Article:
Once you see the following output, your server should be running on localhost:5000

MEAN.JS application started on port 5000
Mongoose connection open to mongodb://
Connected to exchange connection as default mongo DB connection

For client-side development, running the server with grunt is useful because of the various file-watchers & live-reloading functionality. However, I'd recommend setting up a remote debugger like the one provided by WebStorm to run the server.

Example WebStorm debugger configuration:

Webstorm Debugger Config

For Debian



This script will perform the same steps as, except it will also install or update a couple of system dependencies (namely gcc and libfontconfig1, a Phantom.js dependency) using apt-get as well. For this step, you'll need to have sudo privileges on your machine.


The deployment process for Debian has been packaged into a single script. Simply run:

$ ./ -e dev # use the -e flag to pass the appropriate NODE_ENV environment variable 

This script will:

  1. Run source -e [NODE_ENV] to activate the Node.js environment
  2. Run npm install to update NPM & Bower packages
  3. Run the appropriate grunt build step, again depending on the environment you pass in. This will build & minify all application CSS & JS files.
  4. Start or reload the cliques-console-[dev] PM2 process(es). NOTE: pm2 processes are run with -i 0, which will spawn concurrent cliques-console processes on all available server cores. So if you are running a server w/ 4 CPU's, you will see 4 processes spin up.
  5. Start or reload the https-redirect process (see https-redirect.js), which just listens for non-secure connections over http and redirects them to https.


There are really two distinct "environment" scopes that I'll address below:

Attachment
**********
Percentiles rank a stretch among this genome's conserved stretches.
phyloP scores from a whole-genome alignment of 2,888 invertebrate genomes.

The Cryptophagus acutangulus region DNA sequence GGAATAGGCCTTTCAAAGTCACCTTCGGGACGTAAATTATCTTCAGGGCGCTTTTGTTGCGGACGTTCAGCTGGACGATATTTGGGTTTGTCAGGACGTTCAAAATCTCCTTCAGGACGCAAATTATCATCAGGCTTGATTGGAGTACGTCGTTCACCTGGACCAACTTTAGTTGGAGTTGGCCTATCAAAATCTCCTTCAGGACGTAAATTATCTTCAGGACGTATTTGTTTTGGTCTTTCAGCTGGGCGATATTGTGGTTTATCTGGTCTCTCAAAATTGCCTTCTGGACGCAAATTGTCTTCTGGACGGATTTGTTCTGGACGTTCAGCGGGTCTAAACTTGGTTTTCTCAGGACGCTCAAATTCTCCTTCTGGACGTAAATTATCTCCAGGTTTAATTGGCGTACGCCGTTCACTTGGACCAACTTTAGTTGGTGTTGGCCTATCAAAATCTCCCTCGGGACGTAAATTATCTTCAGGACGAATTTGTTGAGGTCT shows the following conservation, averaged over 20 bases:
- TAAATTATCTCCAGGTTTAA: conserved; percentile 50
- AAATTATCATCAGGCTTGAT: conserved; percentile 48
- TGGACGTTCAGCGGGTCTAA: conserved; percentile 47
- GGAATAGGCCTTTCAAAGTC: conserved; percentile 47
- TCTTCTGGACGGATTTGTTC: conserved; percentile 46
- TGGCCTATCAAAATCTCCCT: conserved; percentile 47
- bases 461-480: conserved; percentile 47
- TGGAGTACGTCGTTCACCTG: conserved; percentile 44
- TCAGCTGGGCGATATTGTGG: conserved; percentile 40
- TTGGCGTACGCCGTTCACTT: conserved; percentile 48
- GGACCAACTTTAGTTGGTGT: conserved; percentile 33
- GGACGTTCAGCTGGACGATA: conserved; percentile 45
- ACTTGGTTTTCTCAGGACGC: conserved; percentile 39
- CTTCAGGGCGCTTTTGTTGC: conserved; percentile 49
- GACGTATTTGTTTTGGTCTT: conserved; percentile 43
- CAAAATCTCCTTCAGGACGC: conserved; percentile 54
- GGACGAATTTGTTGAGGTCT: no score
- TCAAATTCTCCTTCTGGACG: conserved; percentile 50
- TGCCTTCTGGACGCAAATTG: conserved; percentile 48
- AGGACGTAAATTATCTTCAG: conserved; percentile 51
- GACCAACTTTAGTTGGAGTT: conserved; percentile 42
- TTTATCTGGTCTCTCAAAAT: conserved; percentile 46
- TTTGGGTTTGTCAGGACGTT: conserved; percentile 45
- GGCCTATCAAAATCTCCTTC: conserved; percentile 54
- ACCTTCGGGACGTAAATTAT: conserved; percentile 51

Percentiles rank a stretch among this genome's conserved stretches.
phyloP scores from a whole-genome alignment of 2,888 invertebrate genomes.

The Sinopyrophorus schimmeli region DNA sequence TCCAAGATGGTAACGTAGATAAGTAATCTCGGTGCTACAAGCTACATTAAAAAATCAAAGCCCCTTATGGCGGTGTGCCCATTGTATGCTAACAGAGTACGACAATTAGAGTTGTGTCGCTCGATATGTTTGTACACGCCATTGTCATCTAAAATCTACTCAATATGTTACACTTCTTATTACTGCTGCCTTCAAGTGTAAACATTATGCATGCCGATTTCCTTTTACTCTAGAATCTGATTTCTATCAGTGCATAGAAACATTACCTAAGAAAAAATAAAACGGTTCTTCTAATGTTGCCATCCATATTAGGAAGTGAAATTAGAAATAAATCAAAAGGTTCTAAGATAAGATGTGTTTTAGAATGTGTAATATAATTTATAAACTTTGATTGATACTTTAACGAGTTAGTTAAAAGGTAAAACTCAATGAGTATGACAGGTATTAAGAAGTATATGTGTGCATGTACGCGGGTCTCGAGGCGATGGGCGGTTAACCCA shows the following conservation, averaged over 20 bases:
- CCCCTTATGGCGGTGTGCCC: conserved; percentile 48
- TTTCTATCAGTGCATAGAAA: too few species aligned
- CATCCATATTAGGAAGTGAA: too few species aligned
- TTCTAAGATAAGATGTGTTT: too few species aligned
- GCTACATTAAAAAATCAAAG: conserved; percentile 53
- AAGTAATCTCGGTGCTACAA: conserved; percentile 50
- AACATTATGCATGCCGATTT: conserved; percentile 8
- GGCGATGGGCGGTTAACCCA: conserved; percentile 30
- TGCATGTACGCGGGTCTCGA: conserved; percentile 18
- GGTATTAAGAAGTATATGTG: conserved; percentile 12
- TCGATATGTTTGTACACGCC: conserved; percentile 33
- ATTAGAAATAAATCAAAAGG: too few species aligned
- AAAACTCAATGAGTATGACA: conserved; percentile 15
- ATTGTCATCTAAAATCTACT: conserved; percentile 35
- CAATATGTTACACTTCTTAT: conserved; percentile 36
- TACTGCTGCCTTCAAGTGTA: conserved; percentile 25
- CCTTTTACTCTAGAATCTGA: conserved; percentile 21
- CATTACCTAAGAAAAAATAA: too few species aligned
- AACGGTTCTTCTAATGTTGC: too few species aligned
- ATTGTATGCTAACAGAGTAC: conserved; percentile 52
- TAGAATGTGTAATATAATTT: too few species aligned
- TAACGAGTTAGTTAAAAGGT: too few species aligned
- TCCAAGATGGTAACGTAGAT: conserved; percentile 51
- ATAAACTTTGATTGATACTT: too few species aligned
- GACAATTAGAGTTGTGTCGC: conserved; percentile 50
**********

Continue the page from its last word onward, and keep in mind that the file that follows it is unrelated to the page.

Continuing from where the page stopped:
• Node.js Environment - Local, isolated Node.js interpreter that is explicitly versioned, and specific "global" Node.js packages that are installed to this environment. This is controlled by NVM (see below).
  • Deployment Environment - Specific deployment environment (i.e. local-test,dev,production) which specifies database/API credentials and build steps.

The Node.js environment is configured independently from the deployment environment. See below for details.

Node Environment

I use Node Version Manager (NVM) to manage the specific version of Node.js interpreter being used to run the Console. This gets around any potential incompatibilities between different versions of Node.js installed on local systems.

This setup works almost identically to Python's powerful virtualenv package, in that it creates an isolated Node.js environment that depends on explicitly-declared global package versions (see Environment Config below).

NVM installs a "local" Node.js to the .nvm directory, and all "global" packages are installed to this directory rather than in the system node modules directory.


All versioning information for NVM and "global" (not actually "system" global but installed to the NVM directory) Node packages are stored in the console_environment.cfg config file found in the cliques-config. You may or may not have access to this repository depending on your team status, please refer to Config Permissions for details.